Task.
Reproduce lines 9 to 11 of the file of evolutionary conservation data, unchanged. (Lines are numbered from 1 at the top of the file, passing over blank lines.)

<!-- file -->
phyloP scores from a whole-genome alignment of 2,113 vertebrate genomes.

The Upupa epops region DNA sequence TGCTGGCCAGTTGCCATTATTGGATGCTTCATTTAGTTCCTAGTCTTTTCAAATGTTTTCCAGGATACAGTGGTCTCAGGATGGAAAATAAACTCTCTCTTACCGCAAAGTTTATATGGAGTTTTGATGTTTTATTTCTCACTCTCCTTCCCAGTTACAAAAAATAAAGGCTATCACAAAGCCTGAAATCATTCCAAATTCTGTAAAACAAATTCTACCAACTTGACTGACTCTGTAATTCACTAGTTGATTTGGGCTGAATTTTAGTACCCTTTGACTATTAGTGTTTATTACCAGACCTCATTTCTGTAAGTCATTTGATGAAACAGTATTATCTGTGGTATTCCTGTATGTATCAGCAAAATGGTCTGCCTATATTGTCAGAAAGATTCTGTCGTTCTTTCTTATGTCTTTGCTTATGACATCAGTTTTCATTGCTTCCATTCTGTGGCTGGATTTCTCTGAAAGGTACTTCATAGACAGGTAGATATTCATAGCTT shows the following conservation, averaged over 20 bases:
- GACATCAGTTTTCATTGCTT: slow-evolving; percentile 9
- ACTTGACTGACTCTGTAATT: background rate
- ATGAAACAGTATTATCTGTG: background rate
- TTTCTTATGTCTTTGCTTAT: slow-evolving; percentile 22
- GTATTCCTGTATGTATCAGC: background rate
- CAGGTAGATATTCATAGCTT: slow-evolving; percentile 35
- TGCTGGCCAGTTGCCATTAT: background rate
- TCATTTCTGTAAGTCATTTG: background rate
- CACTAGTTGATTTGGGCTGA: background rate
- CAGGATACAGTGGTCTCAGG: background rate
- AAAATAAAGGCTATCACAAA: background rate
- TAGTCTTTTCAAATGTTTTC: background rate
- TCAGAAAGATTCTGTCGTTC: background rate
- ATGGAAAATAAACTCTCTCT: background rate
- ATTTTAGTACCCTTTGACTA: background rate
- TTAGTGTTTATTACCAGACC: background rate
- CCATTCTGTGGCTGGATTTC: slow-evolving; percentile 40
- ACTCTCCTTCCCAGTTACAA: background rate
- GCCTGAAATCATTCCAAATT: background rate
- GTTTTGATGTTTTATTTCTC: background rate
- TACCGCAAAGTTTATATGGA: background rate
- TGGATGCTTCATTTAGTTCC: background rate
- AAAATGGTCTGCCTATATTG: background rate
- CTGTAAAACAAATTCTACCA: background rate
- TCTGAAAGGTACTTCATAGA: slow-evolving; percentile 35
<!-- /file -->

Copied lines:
- TGCTGGCCAGTTGCCATTAT: background rate
- TCATTTCTGTAAGTCATTTG: background rate
- CACTAGTTGATTTGGGCTGA: background rate